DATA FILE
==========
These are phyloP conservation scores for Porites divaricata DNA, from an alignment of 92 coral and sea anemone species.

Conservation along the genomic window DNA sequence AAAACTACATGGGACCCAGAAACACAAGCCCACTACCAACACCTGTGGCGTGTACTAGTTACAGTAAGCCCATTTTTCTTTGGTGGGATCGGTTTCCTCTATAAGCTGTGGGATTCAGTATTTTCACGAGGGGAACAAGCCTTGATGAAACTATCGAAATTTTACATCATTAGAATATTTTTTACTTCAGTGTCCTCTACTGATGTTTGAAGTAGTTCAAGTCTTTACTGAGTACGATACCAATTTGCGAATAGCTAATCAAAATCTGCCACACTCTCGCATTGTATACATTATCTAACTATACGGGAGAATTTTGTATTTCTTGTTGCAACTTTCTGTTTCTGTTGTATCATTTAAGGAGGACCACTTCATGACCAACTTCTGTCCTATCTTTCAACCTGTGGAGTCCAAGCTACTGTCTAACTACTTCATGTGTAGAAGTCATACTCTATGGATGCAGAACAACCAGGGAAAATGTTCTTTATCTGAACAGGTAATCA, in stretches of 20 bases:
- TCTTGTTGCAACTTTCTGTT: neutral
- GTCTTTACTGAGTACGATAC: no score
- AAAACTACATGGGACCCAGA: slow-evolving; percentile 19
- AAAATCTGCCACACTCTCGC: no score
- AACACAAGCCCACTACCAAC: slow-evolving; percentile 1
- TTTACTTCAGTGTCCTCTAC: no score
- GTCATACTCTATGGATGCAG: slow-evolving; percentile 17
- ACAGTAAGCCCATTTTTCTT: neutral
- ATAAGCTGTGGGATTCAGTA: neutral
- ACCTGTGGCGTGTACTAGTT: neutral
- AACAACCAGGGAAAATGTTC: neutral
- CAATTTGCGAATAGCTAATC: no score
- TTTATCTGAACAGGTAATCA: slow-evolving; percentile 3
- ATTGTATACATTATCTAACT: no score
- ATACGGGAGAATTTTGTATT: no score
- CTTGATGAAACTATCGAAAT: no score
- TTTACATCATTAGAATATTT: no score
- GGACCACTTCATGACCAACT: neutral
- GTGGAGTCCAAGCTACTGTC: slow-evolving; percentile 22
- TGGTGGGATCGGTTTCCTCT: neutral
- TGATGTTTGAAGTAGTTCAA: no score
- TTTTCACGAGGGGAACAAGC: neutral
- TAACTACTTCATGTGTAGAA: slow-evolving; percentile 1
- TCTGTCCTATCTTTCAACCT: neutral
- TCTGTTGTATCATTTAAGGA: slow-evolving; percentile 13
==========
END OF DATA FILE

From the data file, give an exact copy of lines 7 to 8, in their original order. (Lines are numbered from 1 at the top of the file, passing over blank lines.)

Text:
- AACACAAGCCCACTACCAAC: slow-evolving; percentile 1
- TTTACTTCAGTGTCCTCTAC: no score